Tuesday, January 17, 2006

2006 calling June 7th, 1981

The two events that stood out for me this past year were the disengagement from (G)Aza and the continuous comments from Iranian president Mahmoud Ahmadinejad about Israel. Ahmadinejad's non-stop banter about wiping Israel off the map, or about the holocaust's numbers being vastly exaggerated and how us Jews need to be in Germany or the US are normally the 'Arab talk' that I tend to ignore ... but ignoring it sadly isn't an option as Iran is well on its way to developing a nuclear arsenal. It seems that the world is actually worried too (the EU made some pretty strong statements this past week), and potential 'talks' in the UN might be on the way. But talks normally don't stop dictators (see Hitler, Saddam etc). The question is, can (or will) anyone act to prevent a nuclear Iran? Judging by history, it seems that the honor of trying to neutralize Iran's nuclear ambitions will fall on the broad shoulders of Israel.

In the late 1970s, Iraq was attempting to become a nuclear power with French assistance. Israel was gravely concerned, but with France's backing of the project, most of the world remained quiet. To Israeli prime minister Menachem Begin, 'a survivor of the holocaust, Huessin was Hitler, and the Osirak reactor was a technologically advanced version of the Final Solution,' (Amos Permuletter's Begin Bombs the Iraqi Nuclear Reactor - and the 1981 Elections). With the world turning a blind eye exactly like they did during the Holocaust, Begin knew it was up to Israel to act. The groundwork for a military strike was laid out, but the obvious tremors of such an action would be huge, no matter if the mission was successful or not. Despite all these worries, the Israeli cabinet approved a military strike on Osirak. On June 7th, 1981, 16 Israeli jets left an air force base in the Sinai and within 80 seconds of arriving at the target for a night time strike, the nuclear plant at Osirak was left in ruins. As expected, Israel's daring attack was met with incredible criticism from friends and foes alike, with the US leading a chorus of condemnations and the UN passing resolution 487 strongly condemning her actions. 10 years later, when the US invaded Iraq during the Gulf War, a letter was sent to the Israeli government signed by various congressmen thanking Israel for the destruction of Osirak. Yitzchak Shamir in "Failure of Diplomacy" summarizes the event simply,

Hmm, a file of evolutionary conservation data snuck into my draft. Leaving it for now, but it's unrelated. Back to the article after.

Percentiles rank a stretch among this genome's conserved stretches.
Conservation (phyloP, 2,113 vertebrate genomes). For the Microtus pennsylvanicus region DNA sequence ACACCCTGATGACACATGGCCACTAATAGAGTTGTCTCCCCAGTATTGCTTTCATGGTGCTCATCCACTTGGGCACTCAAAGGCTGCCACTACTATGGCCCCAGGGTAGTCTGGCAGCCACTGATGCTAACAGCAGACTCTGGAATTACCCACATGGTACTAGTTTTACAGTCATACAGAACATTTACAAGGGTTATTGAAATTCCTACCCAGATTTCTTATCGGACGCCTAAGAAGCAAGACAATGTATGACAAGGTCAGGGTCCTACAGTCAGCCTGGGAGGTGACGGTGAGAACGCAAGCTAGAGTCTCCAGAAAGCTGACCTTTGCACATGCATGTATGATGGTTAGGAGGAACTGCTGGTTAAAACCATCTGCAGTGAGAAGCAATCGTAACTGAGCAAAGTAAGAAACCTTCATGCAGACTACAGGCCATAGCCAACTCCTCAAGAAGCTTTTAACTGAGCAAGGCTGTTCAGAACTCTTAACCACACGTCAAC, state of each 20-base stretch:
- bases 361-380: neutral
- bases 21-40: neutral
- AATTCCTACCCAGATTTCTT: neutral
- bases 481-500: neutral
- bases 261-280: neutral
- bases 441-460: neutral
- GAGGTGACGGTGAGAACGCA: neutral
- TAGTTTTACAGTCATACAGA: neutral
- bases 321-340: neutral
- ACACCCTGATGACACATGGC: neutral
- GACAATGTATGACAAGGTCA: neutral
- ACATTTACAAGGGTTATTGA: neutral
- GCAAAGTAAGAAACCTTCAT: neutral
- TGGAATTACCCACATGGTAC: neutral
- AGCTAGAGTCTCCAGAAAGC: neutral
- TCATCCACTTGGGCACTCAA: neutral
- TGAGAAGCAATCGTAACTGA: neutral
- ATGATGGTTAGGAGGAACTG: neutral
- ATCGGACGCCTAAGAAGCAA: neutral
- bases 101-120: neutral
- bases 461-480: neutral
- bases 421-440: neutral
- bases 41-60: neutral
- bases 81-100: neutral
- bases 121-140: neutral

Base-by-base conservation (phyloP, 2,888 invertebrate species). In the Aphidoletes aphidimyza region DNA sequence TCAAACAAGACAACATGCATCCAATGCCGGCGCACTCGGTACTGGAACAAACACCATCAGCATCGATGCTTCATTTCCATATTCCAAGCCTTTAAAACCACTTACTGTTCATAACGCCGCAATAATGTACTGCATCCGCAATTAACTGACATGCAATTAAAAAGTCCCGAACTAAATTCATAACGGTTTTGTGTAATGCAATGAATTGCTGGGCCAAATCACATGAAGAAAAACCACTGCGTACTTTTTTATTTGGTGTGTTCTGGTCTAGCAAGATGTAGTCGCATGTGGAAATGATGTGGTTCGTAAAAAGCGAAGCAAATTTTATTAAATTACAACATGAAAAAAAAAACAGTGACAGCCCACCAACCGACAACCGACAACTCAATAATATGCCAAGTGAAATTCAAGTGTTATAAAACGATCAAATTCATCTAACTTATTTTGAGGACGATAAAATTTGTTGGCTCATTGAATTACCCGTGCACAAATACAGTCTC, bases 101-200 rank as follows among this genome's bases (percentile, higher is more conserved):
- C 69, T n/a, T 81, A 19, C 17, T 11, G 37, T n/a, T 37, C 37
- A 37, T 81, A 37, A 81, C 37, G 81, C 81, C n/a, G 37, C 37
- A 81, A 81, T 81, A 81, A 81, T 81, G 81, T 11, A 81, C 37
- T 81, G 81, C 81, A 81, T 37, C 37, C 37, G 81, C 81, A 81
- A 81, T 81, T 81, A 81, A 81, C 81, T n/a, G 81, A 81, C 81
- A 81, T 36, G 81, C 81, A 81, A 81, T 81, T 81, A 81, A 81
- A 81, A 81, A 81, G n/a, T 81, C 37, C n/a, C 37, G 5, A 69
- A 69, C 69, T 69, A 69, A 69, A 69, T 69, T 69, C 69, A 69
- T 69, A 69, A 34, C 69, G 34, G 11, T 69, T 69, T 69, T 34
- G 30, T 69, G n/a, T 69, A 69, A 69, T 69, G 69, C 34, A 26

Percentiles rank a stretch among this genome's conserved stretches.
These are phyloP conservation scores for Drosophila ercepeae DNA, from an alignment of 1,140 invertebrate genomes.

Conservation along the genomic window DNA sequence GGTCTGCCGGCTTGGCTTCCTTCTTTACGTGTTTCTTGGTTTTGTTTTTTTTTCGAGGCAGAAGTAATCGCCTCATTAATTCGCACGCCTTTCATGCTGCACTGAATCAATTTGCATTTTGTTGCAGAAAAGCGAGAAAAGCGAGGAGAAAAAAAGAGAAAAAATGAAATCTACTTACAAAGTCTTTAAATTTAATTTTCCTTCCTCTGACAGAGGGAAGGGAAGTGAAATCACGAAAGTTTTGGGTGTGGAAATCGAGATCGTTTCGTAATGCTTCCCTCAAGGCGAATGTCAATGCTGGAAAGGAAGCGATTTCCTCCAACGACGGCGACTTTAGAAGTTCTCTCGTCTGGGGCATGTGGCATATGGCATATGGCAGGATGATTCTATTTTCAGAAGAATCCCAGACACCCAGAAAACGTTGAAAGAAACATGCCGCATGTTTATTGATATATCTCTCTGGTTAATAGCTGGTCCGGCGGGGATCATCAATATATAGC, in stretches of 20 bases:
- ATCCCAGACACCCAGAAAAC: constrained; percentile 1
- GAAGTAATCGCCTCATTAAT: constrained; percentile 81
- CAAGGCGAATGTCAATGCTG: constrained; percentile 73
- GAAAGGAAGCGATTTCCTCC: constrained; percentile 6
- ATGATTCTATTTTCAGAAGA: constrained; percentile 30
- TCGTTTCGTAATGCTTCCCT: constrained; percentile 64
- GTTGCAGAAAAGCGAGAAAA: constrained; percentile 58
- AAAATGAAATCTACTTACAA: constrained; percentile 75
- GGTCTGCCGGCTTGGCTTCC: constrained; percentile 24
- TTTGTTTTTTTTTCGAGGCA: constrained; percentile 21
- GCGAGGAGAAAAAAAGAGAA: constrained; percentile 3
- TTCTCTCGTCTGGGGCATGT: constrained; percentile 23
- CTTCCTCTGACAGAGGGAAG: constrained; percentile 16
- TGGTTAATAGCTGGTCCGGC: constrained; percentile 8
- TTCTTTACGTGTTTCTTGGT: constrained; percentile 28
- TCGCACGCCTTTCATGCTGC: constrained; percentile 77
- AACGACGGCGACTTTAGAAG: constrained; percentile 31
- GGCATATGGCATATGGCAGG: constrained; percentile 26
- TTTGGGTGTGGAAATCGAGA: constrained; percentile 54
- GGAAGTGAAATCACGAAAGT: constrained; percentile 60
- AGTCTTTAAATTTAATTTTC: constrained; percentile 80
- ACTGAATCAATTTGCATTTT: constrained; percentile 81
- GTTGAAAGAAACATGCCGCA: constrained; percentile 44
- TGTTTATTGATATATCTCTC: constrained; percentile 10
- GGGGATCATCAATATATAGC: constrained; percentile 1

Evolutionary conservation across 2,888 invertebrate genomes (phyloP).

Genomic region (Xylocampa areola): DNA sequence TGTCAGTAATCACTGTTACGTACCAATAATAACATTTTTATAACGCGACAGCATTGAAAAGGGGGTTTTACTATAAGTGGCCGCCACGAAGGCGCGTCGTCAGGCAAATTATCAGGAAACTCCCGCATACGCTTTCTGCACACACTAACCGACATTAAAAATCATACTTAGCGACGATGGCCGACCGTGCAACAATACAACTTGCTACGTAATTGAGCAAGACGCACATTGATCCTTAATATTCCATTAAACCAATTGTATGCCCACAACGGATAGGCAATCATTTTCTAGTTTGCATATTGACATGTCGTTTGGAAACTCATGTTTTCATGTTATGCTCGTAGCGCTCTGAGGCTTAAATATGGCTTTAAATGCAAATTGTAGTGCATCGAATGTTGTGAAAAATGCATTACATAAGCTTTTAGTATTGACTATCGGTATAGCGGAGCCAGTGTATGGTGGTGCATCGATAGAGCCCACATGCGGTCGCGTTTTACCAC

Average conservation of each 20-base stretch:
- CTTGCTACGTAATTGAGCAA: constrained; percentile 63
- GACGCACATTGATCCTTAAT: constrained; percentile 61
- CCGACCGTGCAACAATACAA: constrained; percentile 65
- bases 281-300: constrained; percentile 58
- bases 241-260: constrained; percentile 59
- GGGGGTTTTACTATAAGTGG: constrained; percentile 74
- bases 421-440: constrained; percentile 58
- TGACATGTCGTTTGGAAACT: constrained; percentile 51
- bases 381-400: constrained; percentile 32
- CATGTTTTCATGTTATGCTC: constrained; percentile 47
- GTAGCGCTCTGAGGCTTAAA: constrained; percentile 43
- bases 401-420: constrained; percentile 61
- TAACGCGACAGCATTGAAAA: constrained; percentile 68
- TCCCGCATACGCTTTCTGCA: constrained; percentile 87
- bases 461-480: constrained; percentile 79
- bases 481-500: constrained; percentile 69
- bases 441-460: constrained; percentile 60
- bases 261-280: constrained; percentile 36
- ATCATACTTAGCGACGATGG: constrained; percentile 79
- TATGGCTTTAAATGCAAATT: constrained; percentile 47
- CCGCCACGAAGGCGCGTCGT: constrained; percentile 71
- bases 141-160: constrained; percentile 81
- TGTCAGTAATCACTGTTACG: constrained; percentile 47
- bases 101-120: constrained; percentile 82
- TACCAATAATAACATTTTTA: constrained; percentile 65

'It (deterrence) was attained by the State of Israel and its prime minister who decided, acted and created a fact that no one in this world - with the exception of our enemies - regrets.'

And so this brings us along to January 2006. Iran, with Russian assistance, is close to attaining a nuclear arsenal that could not only eradicate Israel, but also threaten various European capitals. The US has expectedly taken a strong stance, but I am fairly surprised that some European nations have made strong comments, not ruling out a military strike. But who are we kidding here? These are the Europeans after all. In other words, a potential strike is up to the US (who are really bogged down in Iraq) or Israel. With Arik Sharon currently lying in a coma, the potential leaders of this country after the March elections are either Ehud Olmert, Amir Peretz or Bibi Netanyahu. In other words, 3 candidates who don't have the leadership capabilities of our stricken leader and hence, are leaving a lot of people in this country worried. When the time comes to act, will our leader have what it takes to not only make the decision but to take the heat the way Begin did in 1981? I guess only time will tell ...

4 comments:

Giuliano said...

Avram, as a passionate nationalist, it is right for you to laud an event that, in your eyes, helped preserve the integrity and survival of your state. However, you have put forth some misinformation that I would like to bring attention to.